We’ve been discussing a criminal case argued before the U.S. Supreme Court last week. The incident that gave rise to the case didn’t happen in North Carolina, but, as with most Supreme Court cases, the decision will certainly affect how the state’s jails operate.
The case was brought by a man who had been arrested for a non-violent crime — an allegedly unpaid traffic fine. During his six days in jail, he was subjected to two strip searches.
The petitioner has asked the Court to decide if the strip searches violated his Fourth Amendment rights, because the officers had no reason to suspect he was carrying contraband.
The jails argued it didn’t matter. First, jail inmates have no expectation of privacy. Second, the search is necessary for the safety of everyone. Smuggling has become a terrible problem, and strip searches have proven an effective way to keep dangerous contraband, like weapons and drugs, out of the jails.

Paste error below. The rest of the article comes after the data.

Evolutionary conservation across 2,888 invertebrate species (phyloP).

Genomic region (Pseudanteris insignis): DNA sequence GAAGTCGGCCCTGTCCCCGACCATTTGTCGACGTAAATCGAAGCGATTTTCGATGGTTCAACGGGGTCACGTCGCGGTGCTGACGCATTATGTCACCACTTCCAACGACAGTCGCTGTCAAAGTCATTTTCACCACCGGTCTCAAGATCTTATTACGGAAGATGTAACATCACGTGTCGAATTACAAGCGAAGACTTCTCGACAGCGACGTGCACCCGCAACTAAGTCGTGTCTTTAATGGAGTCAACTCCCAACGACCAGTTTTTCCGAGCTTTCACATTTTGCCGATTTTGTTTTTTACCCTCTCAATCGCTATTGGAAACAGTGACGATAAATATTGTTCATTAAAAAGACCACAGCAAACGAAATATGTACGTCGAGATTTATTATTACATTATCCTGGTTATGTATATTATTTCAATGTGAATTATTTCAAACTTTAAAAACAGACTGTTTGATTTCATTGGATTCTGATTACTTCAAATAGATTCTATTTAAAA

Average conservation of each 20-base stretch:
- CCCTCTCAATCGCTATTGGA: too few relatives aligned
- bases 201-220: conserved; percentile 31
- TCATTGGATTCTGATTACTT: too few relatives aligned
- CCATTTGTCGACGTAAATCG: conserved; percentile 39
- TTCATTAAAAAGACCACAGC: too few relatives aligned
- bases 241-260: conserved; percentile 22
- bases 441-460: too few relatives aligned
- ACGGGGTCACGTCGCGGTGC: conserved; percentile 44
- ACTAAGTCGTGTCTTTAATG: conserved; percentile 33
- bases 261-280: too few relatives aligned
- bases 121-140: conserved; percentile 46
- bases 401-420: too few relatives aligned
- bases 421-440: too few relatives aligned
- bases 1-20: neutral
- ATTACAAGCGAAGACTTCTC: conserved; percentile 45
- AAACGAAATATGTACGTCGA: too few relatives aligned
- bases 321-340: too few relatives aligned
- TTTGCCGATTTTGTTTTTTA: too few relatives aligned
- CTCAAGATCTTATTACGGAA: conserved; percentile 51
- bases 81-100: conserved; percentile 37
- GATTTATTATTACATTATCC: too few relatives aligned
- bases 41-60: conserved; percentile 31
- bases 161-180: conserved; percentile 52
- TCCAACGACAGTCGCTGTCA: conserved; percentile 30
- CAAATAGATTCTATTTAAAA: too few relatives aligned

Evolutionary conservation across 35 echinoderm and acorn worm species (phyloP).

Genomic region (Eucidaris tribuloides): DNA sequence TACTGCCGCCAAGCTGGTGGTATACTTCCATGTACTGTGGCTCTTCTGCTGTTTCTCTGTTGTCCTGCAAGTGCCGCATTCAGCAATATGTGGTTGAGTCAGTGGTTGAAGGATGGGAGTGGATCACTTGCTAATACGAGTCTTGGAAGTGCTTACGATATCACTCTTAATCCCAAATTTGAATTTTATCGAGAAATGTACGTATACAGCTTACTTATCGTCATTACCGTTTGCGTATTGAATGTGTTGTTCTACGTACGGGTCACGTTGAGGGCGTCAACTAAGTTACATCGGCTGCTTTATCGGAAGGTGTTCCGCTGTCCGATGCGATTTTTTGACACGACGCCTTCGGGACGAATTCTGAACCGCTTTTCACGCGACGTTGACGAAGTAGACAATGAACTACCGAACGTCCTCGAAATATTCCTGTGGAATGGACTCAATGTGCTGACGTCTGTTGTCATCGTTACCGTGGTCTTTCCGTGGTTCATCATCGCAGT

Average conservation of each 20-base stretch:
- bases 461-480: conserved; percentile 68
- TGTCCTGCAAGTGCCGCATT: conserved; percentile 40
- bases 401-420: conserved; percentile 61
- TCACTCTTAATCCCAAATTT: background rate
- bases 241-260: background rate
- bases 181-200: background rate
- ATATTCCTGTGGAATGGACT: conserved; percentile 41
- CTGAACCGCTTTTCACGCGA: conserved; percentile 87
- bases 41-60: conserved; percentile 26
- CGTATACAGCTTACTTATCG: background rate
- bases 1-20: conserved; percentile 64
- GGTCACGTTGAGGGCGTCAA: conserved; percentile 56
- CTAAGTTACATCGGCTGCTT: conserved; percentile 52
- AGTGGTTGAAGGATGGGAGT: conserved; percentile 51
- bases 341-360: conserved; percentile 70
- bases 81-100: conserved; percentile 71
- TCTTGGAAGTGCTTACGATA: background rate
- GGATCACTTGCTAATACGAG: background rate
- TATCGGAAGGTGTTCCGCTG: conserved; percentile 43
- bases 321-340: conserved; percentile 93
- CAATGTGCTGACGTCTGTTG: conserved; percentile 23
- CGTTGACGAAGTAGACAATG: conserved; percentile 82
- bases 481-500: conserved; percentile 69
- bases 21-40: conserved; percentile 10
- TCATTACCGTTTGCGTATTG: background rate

The attorneys general of 12 states (including North Carolina) and other proponents of the jails’ policy argue that the searches are conducted for all inmates who join the general population and, so, avoid equal protection issues. Requiring jail personnel to establish reasonable cause for each and every search would “open the door” to profiling and abuses of discretion.
Without the bright line rule, then, states’ efforts to protect personnel and inmates from concealed health risks would be seriously undermined.
The Supreme Court has addressed the issue before. In 1979, the Court upheld a decision allowing body cavity searches of prisoners who had had contact with outside visitors, regardless of the charges against the prisoner.
We’ll discuss that case in our next post.
Source: National Public Radio, “High Court Looks at Routine Strip Searches in Jail,” Oct. 12, 2011